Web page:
He added that he and Ryan have "been very faithful to Vonnegut's book, but we also acknowledge the condition of the book as a graphic novel adaptation in the book itself. That means we've taken a few liberties which, what a paradox, actually bring us closer to Vonnegut than an absolutely literal adaptation."
Monteys is a Spanish graphic novelist and illustrator, best known for his work in El Jueves, a weekly satirical magazine that he directed from 2006 until 2011. Monteys also created the series Carlitos Fax for the children's magazine Mister K. In 2014, he founded a satirical monthly publication Orgullo y Satisfacción (Pride and Satisfaction) with several other cartoonists, and began to publish a science fiction comic, ¡Universo! (Universe!) in Panel Syndicate, winning a 2017 Eisner Award nomination for Best Digital Comic.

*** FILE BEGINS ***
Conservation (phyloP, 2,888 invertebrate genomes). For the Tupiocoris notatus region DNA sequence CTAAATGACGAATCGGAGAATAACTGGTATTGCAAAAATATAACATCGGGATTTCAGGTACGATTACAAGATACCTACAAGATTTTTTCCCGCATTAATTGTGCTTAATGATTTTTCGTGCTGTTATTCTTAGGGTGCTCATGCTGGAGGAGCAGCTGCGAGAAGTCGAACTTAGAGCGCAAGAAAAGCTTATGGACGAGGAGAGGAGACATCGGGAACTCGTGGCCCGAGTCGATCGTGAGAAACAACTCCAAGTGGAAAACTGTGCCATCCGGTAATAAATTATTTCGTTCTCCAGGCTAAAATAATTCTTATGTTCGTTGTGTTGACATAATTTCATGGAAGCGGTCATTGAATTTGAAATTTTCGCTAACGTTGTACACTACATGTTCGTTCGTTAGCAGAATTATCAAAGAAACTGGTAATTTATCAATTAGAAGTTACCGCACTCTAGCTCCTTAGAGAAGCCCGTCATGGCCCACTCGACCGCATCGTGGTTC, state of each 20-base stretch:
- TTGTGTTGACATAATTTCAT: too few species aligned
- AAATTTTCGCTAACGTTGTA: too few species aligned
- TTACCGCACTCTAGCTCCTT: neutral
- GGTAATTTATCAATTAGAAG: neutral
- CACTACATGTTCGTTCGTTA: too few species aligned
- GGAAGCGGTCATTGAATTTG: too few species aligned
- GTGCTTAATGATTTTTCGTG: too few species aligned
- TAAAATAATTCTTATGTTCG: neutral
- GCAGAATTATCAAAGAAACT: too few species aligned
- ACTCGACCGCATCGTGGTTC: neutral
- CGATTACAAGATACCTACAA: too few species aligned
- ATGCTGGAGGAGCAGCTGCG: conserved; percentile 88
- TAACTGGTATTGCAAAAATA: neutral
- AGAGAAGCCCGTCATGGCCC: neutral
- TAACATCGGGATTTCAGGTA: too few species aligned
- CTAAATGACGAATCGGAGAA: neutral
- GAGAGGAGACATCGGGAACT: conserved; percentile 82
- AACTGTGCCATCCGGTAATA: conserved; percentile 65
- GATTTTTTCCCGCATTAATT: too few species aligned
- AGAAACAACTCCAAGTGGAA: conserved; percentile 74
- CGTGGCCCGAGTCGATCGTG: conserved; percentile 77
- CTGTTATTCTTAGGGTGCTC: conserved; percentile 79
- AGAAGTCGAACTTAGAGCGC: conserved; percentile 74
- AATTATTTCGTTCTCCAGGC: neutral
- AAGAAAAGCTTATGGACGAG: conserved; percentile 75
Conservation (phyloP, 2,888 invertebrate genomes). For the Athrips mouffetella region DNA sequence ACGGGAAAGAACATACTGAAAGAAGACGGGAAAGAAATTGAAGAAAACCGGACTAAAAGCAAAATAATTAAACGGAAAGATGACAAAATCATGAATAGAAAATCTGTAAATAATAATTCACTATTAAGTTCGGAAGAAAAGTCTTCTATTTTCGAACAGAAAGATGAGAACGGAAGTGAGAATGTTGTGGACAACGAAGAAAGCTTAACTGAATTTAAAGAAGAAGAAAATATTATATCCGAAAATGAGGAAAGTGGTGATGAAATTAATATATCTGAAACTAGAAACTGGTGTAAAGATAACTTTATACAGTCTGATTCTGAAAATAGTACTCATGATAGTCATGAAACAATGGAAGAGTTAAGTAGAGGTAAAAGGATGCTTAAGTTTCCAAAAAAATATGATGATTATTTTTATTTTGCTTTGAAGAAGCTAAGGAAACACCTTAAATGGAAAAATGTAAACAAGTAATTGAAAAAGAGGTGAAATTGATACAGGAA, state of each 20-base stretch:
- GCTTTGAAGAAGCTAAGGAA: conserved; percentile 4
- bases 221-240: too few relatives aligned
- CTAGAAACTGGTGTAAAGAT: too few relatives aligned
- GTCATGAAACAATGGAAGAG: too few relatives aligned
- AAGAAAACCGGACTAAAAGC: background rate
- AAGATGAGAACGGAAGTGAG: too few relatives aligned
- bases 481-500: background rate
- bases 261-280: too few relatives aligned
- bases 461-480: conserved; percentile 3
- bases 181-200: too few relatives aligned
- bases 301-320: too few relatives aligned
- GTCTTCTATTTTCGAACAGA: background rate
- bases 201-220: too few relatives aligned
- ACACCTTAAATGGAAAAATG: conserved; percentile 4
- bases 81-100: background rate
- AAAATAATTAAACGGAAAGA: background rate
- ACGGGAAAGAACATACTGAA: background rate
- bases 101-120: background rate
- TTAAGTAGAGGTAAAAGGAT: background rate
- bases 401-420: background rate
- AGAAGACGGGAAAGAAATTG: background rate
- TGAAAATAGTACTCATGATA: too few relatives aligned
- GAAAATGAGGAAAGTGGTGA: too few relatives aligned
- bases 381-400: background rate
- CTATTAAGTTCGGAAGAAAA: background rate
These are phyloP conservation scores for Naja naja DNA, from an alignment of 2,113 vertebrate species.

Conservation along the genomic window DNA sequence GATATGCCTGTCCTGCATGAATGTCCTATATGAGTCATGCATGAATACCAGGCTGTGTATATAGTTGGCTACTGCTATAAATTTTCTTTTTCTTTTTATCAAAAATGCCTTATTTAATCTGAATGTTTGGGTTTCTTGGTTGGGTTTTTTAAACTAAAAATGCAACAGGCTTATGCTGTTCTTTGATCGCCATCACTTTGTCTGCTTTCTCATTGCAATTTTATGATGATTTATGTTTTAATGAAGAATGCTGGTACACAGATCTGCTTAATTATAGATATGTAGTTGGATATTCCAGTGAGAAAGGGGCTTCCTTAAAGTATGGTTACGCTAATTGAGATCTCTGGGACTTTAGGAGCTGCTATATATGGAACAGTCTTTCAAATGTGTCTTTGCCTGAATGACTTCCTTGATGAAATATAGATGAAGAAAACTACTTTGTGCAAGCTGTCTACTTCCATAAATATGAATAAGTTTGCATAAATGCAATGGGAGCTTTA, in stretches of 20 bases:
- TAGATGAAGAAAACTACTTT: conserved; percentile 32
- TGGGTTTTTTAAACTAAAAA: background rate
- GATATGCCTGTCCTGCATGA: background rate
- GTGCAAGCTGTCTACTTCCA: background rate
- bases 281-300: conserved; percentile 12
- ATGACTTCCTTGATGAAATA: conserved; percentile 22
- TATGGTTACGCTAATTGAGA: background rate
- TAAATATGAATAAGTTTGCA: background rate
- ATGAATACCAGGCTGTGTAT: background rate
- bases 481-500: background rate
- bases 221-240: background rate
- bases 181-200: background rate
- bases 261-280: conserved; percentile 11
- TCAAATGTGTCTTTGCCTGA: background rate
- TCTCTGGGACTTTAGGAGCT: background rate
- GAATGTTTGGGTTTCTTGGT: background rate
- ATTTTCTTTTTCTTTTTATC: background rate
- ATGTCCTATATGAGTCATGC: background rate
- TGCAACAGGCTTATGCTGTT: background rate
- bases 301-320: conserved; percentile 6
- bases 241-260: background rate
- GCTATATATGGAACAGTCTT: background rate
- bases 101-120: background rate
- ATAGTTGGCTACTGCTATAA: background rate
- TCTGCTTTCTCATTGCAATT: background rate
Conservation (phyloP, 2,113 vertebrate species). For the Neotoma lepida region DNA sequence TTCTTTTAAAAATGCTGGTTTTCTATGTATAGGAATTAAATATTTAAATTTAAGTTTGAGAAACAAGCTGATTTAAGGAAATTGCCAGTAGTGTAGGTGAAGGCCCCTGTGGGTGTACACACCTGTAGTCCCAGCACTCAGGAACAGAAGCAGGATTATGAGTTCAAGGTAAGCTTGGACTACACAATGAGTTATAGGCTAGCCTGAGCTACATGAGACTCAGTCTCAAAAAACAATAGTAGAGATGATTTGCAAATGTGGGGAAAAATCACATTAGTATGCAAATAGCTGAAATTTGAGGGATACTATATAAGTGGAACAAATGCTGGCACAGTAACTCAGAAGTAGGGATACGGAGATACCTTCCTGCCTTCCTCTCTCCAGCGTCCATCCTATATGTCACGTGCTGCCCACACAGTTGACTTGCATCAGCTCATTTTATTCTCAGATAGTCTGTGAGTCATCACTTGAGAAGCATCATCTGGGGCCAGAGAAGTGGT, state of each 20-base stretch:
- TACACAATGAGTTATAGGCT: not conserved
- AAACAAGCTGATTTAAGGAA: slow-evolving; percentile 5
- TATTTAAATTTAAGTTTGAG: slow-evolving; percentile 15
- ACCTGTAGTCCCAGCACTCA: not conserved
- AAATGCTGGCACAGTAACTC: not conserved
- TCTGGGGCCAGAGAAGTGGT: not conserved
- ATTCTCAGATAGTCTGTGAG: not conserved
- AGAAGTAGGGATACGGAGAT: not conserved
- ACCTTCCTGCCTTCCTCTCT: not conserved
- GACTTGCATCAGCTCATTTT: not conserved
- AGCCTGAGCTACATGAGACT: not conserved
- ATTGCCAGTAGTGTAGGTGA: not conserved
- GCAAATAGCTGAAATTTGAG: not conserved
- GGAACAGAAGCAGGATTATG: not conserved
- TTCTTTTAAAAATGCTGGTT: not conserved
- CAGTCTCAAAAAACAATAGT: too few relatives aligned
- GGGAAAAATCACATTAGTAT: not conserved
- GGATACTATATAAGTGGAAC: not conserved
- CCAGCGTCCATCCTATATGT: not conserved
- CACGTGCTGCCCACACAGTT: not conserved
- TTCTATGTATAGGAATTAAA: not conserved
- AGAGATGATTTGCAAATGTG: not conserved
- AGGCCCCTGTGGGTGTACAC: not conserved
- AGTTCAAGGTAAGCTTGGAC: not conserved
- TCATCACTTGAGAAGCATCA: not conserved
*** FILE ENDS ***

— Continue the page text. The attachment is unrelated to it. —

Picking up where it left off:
From BOOM! Studios: The Sacrifice of Darkness
The Sacrifice of Darkness by Roxane Gay, Tracy Lynne Oliver, art by Rebecca Kirby, coloring by James Fenner (Archaia/BOOM! Studios, October 2020)
The Sacrifice of Darkness is the full-length graphic novel adaptation of Roxane Gay's 2013 short story "We Are the Sacrifice of Darkness." Set in a world that has lost the light of its sun, the story follows the journey of a woman and a man through this new, frightening landscape. As the narrative explores notions of identity, guilt and survival, the characters find that sources of light and hope remain, even in perpetual night.
Gay is the bestselling author of the books Ayiti, An Untamed State, Bad Feminist, Hunger: A Memoir of My Body and Difficult Women, in which "We Are the Sacrifice of Darkness" was originally published. She is a contributing opinion writer for the New York Times and her writing has appeared in a plethora of publications and collections, including Best American Nonrequired Reading 2018, Best American Short Stories 2012, McSweeney's, Tin House, Virginia Quarterly Review and many more. The Sacrifice of Darkness is also not her first foray into the graphic medium: in 2017 she wrote six issues of Marvel's Black Panther: World of Wakanda.